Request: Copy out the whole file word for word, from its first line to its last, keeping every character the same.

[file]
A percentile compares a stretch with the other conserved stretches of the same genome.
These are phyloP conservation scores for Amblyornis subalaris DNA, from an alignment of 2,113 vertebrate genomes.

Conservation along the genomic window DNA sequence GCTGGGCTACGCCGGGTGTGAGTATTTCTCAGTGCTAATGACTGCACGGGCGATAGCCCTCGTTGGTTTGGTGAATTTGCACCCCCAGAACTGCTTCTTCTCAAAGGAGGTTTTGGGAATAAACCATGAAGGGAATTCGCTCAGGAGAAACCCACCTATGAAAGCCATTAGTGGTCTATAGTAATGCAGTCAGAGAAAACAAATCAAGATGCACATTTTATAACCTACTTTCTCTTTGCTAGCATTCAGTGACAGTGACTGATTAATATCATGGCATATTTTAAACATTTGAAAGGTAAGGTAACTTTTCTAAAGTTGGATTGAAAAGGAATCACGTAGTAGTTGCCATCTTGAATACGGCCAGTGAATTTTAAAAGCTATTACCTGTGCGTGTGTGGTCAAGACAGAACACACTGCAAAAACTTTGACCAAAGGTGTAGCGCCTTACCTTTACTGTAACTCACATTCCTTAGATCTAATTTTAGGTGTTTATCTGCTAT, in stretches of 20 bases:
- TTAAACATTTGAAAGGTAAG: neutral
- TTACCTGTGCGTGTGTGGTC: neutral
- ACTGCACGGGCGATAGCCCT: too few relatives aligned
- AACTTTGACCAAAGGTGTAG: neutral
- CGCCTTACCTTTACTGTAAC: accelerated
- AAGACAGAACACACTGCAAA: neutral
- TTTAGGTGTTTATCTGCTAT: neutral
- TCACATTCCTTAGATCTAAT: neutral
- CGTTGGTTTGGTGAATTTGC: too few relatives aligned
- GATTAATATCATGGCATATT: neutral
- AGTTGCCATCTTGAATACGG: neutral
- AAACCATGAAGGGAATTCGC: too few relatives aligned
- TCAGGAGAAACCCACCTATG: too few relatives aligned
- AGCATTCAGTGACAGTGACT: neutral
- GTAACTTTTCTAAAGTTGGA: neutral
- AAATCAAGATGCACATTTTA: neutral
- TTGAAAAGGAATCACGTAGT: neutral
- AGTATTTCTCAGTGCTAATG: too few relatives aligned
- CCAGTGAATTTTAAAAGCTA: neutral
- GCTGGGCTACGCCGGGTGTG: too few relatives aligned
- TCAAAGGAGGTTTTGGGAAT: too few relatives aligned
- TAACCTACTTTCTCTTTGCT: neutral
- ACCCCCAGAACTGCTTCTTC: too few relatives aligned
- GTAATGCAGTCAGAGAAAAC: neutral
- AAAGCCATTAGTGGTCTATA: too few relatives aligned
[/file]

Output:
A percentile compares a stretch with the other conserved stretches of the same genome.
These are phyloP conservation scores for Amblyornis subalaris DNA, from an alignment of 2,113 vertebrate genomes.

Conservation along the genomic window DNA sequence GCTGGGCTACGCCGGGTGTGAGTATTTCTCAGTGCTAATGACTGCACGGGCGATAGCCCTCGTTGGTTTGGTGAATTTGCACCCCCAGAACTGCTTCTTCTCAAAGGAGGTTTTGGGAATAAACCATGAAGGGAATTCGCTCAGGAGAAACCCACCTATGAAAGCCATTAGTGGTCTATAGTAATGCAGTCAGAGAAAACAAATCAAGATGCACATTTTATAACCTACTTTCTCTTTGCTAGCATTCAGTGACAGTGACTGATTAATATCATGGCATATTTTAAACATTTGAAAGGTAAGGTAACTTTTCTAAAGTTGGATTGAAAAGGAATCACGTAGTAGTTGCCATCTTGAATACGGCCAGTGAATTTTAAAAGCTATTACCTGTGCGTGTGTGGTCAAGACAGAACACACTGCAAAAACTTTGACCAAAGGTGTAGCGCCTTACCTTTACTGTAACTCACATTCCTTAGATCTAATTTTAGGTGTTTATCTGCTAT, in stretches of 20 bases:
- TTAAACATTTGAAAGGTAAG: neutral
- TTACCTGTGCGTGTGTGGTC: neutral
- ACTGCACGGGCGATAGCCCT: too few relatives aligned
- AACTTTGACCAAAGGTGTAG: neutral
- CGCCTTACCTTTACTGTAAC: accelerated
- AAGACAGAACACACTGCAAA: neutral
- TTTAGGTGTTTATCTGCTAT: neutral
- TCACATTCCTTAGATCTAAT: neutral
- CGTTGGTTTGGTGAATTTGC: too few relatives aligned
- GATTAATATCATGGCATATT: neutral
- AGTTGCCATCTTGAATACGG: neutral
- AAACCATGAAGGGAATTCGC: too few relatives aligned
- TCAGGAGAAACCCACCTATG: too few relatives aligned
- AGCATTCAGTGACAGTGACT: neutral
- GTAACTTTTCTAAAGTTGGA: neutral
- AAATCAAGATGCACATTTTA: neutral
- TTGAAAAGGAATCACGTAGT: neutral
- AGTATTTCTCAGTGCTAATG: too few relatives aligned
- CCAGTGAATTTTAAAAGCTA: neutral
- GCTGGGCTACGCCGGGTGTG: too few relatives aligned
- TCAAAGGAGGTTTTGGGAAT: too few relatives aligned
- TAACCTACTTTCTCTTTGCT: neutral
- ACCCCCAGAACTGCTTCTTC: too few relatives aligned
- GTAATGCAGTCAGAGAAAAC: neutral
- AAAGCCATTAGTGGTCTATA: too few relatives aligned